Human beings were meant to thrive with nature, living in harmony and helping one another reach our fullest potential. And while our journey with vegetation has been impeccably wild, it's important to understand just how nature, specifically greenery, affects us and what happens to our bodies when it is void from our lives - say, when it's buried beneath the snow in winter months. The notion that our relationship with living things, particularly plant life, has an effect on our well-being and emotional state is one with increasing scientific backup. Thankfully, even if we live within a snow-covered landscape, there are still many ways to reap the benefits of green therapy.
This week's Winter Survival Guide covers how to recharge with green therapy and just why biophilia is so important:
This modern world has us chomping at the bit when it comes to technology, living life quickly and always searching for improvements. There is much talk about our constant need to stay connected through the internet and our social networking sources, but these conversations pose the interesting questions of, have we actually done the opposite and isolated ourselves from human contact?
We are a social species, and in order to truly thrive we need to remain social. Keeping social actually makes us happier! The winter months can have us retreating even more than usual, cuddled under a blanket with Netflix on, or huddled before our laptops instead of meeting a friend for coffee. Thanks to these stimulating habits that hold our attention (for entire days sometimes - 10 episode binge sesh anyone?) we can begin to suffer from something called [directed] attention fatigue. DAF is a relatively new ailment as a consequence to our lifestyle. We are focusing too much on a specific source while there are numerous (internal and external) distractions around us.
Like the non-stop attention you give that thing glued to your palm.
As little as 20 minutes in nature, (or a more natural setting) can release some of the side effects of DAF. Side effects include crankiness, restlessness, frustration, forgetfulness, impatience, increased stress and poor judgement. Hmm, sounds like a lot of "winter blues" many of us seem to adopt when the snow comes.
These symptoms are amplified in the winter months thanks to our habit of staying indoors instead of combating the weather and venturing out. By staying indoors for such long periods consistently, we actually hurt our health in a very unnecessary way. Paired with our addiction to modern technology and we've brewed ourselves a terrible recipe for being chronically unwell. Feeling beaten. Like shit. Tired. Unable to focus. And generally not ourselves.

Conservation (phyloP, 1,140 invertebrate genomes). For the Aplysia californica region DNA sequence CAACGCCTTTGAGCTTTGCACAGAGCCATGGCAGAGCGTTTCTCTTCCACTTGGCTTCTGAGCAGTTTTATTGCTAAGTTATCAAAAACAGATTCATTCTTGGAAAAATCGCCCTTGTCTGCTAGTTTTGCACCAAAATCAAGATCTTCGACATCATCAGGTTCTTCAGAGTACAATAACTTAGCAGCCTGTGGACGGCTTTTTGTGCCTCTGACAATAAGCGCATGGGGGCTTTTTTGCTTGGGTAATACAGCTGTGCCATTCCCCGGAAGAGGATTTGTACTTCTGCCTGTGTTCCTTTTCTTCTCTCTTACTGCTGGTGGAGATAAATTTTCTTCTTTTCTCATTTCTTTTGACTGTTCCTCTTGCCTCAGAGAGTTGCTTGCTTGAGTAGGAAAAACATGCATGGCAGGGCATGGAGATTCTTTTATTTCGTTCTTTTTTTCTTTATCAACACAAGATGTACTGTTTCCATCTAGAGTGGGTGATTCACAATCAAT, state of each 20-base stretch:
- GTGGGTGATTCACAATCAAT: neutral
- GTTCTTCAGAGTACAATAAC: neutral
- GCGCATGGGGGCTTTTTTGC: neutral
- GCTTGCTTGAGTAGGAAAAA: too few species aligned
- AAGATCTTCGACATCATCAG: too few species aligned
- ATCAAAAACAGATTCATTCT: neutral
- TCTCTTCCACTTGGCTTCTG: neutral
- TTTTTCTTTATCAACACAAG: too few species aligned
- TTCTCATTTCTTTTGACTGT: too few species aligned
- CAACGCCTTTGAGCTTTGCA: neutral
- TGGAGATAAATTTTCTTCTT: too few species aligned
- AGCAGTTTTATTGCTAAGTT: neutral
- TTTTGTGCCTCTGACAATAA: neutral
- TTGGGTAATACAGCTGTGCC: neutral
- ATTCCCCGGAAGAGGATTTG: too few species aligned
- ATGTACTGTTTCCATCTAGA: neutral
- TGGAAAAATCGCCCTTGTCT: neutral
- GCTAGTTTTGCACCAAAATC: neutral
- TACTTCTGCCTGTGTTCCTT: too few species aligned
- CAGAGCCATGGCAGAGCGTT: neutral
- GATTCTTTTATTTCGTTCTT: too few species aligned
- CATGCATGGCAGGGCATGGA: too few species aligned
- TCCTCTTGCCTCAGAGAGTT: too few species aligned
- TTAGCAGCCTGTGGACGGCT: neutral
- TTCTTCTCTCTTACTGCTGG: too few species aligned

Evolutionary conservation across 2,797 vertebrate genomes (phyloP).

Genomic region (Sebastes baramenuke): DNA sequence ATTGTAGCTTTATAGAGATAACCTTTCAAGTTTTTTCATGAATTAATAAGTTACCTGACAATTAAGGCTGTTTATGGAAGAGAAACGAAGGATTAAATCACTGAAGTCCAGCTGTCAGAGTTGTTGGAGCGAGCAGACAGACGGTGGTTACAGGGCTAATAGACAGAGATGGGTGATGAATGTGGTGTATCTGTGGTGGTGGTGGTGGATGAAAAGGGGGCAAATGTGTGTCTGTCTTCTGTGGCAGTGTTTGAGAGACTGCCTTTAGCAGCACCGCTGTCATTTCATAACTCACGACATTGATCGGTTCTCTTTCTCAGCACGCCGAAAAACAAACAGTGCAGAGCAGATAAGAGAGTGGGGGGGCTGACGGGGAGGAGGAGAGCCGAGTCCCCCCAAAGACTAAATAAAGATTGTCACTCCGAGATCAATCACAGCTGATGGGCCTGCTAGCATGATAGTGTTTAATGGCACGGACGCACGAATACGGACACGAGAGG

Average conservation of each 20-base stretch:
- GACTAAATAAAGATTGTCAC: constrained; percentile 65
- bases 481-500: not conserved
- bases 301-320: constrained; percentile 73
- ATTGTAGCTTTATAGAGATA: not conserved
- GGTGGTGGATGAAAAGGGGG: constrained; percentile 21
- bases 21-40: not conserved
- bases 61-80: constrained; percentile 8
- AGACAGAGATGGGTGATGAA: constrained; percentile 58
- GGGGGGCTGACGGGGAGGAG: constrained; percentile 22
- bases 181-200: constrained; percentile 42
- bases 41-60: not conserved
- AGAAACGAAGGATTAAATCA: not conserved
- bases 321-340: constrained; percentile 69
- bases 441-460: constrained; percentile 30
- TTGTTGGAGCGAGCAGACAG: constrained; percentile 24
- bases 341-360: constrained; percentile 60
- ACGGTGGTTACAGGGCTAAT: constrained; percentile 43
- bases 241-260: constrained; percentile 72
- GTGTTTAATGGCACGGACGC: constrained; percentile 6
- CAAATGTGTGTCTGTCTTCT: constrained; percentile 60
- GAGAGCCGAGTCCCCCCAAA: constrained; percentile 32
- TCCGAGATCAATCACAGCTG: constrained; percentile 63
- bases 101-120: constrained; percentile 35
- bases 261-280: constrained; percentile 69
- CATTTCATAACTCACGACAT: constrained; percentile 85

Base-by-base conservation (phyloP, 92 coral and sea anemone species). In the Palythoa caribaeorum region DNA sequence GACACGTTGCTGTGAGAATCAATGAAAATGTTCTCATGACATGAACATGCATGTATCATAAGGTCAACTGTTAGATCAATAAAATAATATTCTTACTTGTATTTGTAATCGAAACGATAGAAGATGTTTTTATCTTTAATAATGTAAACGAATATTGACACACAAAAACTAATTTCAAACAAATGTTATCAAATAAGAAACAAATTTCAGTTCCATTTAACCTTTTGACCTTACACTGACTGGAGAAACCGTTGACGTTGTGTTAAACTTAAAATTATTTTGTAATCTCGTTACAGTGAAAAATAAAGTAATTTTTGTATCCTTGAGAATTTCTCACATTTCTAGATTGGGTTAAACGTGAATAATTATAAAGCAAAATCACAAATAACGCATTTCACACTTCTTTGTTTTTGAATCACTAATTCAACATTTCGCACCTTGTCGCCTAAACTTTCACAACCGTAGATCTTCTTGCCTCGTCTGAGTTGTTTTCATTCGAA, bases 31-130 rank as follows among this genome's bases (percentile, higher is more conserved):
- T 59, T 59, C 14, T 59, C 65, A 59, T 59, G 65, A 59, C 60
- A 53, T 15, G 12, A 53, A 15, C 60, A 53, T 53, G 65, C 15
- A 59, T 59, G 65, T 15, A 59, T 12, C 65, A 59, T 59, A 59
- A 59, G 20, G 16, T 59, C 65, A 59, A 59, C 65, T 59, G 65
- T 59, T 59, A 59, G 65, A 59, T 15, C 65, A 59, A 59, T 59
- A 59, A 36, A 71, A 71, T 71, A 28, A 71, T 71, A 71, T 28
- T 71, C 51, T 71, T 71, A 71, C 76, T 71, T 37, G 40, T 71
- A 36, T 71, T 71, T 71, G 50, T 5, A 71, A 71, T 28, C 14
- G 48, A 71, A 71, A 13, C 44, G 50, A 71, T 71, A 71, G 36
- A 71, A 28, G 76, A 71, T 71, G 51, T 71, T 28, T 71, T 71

A study conducted at Harvard University by E.O Wilson suggests that humans are programmed to have a connection with nature and animals, or more simply, other living things. I believe this comes from the fact that we are a social species, and these things are very much alive. Wilson's book Biophilia explores this phenomenon and our need to connect with living organisms.
Biophilia is sometimes described as an emotional affiliation with nature. It explores whether there is a bond between human and nature and what the extent of that bond is. The studies show how our emotional and mental states change when we are around nature or natural objects, even becoming more productive when we have access to sunlight throughout the work day.
Due to our modern lifestyles moving us indoors and into cities, more of the world's population now lives in urban areas over rural ones - a first for humanity. This separation from the ecosystems we were formerly a part of has altered them, and arguably threatened many species to the brink of extinction. We are a hungry and greedy species, and unfortunately our need for fast advancement has hindered us in ways we couldn't expect or prepare for. Our ancestors relied heavily on the environment, especially for growing food and shelter. And if we dive even further back, it was imperative to our survival to know which items were poisonous and which were safe.
Imagine worrying about such a thing now? We don't even realize how much we take for granted or no longer need to worry about. We'll just google it... a blessing and a curse.
But don't blame winter. We can reap the benefits of green therapy and forest bathing in the dead cold, middle of winter. Visiting green sites, like conservatories, parks or greenhouses can actually uplift us, especially if we leave our cell phones and laptops at home (or at least in our pocket on silent).
But I get it. This is real life. What if you can't get to these green places in the middle of winter? That's OK. You're not worse for wear. Studies show that having green items (lush plants and herbs) in your home can help stimulate this relaxation and release in your mind, even just touching one can help you. Caring for it. Interacting with it. Even images of these things (scan this board on Pinterest for a quick pick-me-up) can help our brains and bodies to relax - so set your desktop background to something green, natural and soothing for a quick jolt. There's no excuse to neglect foliage, even when Mother Nature is asleep.